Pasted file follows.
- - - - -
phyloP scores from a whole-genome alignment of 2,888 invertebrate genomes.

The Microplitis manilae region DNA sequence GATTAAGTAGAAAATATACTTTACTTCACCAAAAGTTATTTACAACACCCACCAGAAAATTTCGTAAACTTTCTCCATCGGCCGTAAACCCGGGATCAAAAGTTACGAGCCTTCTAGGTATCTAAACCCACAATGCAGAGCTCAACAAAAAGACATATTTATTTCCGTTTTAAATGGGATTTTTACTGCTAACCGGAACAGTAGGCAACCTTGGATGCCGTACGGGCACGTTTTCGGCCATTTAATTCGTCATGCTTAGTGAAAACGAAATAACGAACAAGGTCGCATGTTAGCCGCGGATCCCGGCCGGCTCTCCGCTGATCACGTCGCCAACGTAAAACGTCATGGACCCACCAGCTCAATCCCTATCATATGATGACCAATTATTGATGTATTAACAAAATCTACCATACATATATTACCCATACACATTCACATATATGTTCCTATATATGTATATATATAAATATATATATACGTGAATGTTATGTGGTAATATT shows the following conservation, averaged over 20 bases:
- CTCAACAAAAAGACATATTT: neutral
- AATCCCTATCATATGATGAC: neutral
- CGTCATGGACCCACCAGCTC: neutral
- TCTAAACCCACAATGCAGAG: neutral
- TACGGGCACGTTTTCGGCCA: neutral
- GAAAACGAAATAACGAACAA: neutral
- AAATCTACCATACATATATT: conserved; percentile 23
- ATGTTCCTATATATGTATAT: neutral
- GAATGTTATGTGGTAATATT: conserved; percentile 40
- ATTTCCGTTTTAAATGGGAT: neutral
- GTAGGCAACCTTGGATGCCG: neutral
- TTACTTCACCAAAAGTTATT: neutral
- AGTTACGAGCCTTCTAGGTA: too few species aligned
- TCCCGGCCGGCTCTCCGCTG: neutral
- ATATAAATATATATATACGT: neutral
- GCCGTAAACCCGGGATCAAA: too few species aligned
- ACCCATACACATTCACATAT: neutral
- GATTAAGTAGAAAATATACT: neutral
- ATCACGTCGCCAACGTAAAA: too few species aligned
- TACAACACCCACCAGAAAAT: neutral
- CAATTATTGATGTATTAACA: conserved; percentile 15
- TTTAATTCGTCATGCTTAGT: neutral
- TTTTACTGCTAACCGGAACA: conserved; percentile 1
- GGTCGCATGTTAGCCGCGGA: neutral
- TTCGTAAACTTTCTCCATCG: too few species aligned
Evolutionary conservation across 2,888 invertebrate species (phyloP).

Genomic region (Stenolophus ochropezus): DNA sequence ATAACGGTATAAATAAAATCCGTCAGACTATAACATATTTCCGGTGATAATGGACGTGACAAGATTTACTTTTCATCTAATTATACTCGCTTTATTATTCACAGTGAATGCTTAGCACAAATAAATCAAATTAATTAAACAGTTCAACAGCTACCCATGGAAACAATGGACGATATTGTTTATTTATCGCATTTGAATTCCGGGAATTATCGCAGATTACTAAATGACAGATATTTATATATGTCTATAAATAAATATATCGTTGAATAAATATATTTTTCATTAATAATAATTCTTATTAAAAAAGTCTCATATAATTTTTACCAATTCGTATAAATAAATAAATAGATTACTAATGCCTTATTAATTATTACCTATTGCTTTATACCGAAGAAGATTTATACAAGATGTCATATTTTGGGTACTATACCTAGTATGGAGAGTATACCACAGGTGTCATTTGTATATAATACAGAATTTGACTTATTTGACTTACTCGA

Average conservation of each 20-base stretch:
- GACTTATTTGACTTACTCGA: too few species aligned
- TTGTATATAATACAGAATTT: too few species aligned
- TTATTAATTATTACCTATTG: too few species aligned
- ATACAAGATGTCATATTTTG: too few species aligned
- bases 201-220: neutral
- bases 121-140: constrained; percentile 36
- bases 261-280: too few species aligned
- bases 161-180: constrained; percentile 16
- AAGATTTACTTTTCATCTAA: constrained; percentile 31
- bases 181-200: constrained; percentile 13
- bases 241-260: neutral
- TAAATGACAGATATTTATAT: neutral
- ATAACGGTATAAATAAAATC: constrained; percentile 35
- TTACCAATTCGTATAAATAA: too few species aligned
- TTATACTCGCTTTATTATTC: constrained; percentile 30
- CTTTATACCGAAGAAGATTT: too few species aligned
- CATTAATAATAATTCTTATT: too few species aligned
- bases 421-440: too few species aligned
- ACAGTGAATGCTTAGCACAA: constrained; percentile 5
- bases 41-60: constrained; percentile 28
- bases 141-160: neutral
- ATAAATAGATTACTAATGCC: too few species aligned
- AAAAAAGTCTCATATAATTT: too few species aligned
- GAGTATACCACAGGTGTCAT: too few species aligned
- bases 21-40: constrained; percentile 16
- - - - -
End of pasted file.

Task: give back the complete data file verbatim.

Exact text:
phyloP scores from a whole-genome alignment of 2,888 invertebrate genomes.

The Microplitis manilae region DNA sequence GATTAAGTAGAAAATATACTTTACTTCACCAAAAGTTATTTACAACACCCACCAGAAAATTTCGTAAACTTTCTCCATCGGCCGTAAACCCGGGATCAAAAGTTACGAGCCTTCTAGGTATCTAAACCCACAATGCAGAGCTCAACAAAAAGACATATTTATTTCCGTTTTAAATGGGATTTTTACTGCTAACCGGAACAGTAGGCAACCTTGGATGCCGTACGGGCACGTTTTCGGCCATTTAATTCGTCATGCTTAGTGAAAACGAAATAACGAACAAGGTCGCATGTTAGCCGCGGATCCCGGCCGGCTCTCCGCTGATCACGTCGCCAACGTAAAACGTCATGGACCCACCAGCTCAATCCCTATCATATGATGACCAATTATTGATGTATTAACAAAATCTACCATACATATATTACCCATACACATTCACATATATGTTCCTATATATGTATATATATAAATATATATATACGTGAATGTTATGTGGTAATATT shows the following conservation, averaged over 20 bases:
- CTCAACAAAAAGACATATTT: neutral
- AATCCCTATCATATGATGAC: neutral
- CGTCATGGACCCACCAGCTC: neutral
- TCTAAACCCACAATGCAGAG: neutral
- TACGGGCACGTTTTCGGCCA: neutral
- GAAAACGAAATAACGAACAA: neutral
- AAATCTACCATACATATATT: conserved; percentile 23
- ATGTTCCTATATATGTATAT: neutral
- GAATGTTATGTGGTAATATT: conserved; percentile 40
- ATTTCCGTTTTAAATGGGAT: neutral
- GTAGGCAACCTTGGATGCCG: neutral
- TTACTTCACCAAAAGTTATT: neutral
- AGTTACGAGCCTTCTAGGTA: too few species aligned
- TCCCGGCCGGCTCTCCGCTG: neutral
- ATATAAATATATATATACGT: neutral
- GCCGTAAACCCGGGATCAAA: too few species aligned
- ACCCATACACATTCACATAT: neutral
- GATTAAGTAGAAAATATACT: neutral
- ATCACGTCGCCAACGTAAAA: too few species aligned
- TACAACACCCACCAGAAAAT: neutral
- CAATTATTGATGTATTAACA: conserved; percentile 15
- TTTAATTCGTCATGCTTAGT: neutral
- TTTTACTGCTAACCGGAACA: conserved; percentile 1
- GGTCGCATGTTAGCCGCGGA: neutral
- TTCGTAAACTTTCTCCATCG: too few species aligned
Evolutionary conservation across 2,888 invertebrate species (phyloP).

Genomic region (Stenolophus ochropezus): DNA sequence ATAACGGTATAAATAAAATCCGTCAGACTATAACATATTTCCGGTGATAATGGACGTGACAAGATTTACTTTTCATCTAATTATACTCGCTTTATTATTCACAGTGAATGCTTAGCACAAATAAATCAAATTAATTAAACAGTTCAACAGCTACCCATGGAAACAATGGACGATATTGTTTATTTATCGCATTTGAATTCCGGGAATTATCGCAGATTACTAAATGACAGATATTTATATATGTCTATAAATAAATATATCGTTGAATAAATATATTTTTCATTAATAATAATTCTTATTAAAAAAGTCTCATATAATTTTTACCAATTCGTATAAATAAATAAATAGATTACTAATGCCTTATTAATTATTACCTATTGCTTTATACCGAAGAAGATTTATACAAGATGTCATATTTTGGGTACTATACCTAGTATGGAGAGTATACCACAGGTGTCATTTGTATATAATACAGAATTTGACTTATTTGACTTACTCGA

Average conservation of each 20-base stretch:
- GACTTATTTGACTTACTCGA: too few species aligned
- TTGTATATAATACAGAATTT: too few species aligned
- TTATTAATTATTACCTATTG: too few species aligned
- ATACAAGATGTCATATTTTG: too few species aligned
- bases 201-220: neutral
- bases 121-140: constrained; percentile 36
- bases 261-280: too few species aligned
- bases 161-180: constrained; percentile 16
- AAGATTTACTTTTCATCTAA: constrained; percentile 31
- bases 181-200: constrained; percentile 13
- bases 241-260: neutral
- TAAATGACAGATATTTATAT: neutral
- ATAACGGTATAAATAAAATC: constrained; percentile 35
- TTACCAATTCGTATAAATAA: too few species aligned
- TTATACTCGCTTTATTATTC: constrained; percentile 30
- CTTTATACCGAAGAAGATTT: too few species aligned
- CATTAATAATAATTCTTATT: too few species aligned
- bases 421-440: too few species aligned
- ACAGTGAATGCTTAGCACAA: constrained; percentile 5
- bases 41-60: constrained; percentile 28
- bases 141-160: neutral
- ATAAATAGATTACTAATGCC: too few species aligned
- AAAAAAGTCTCATATAATTT: too few species aligned
- GAGTATACCACAGGTGTCAT: too few species aligned
- bases 21-40: constrained; percentile 16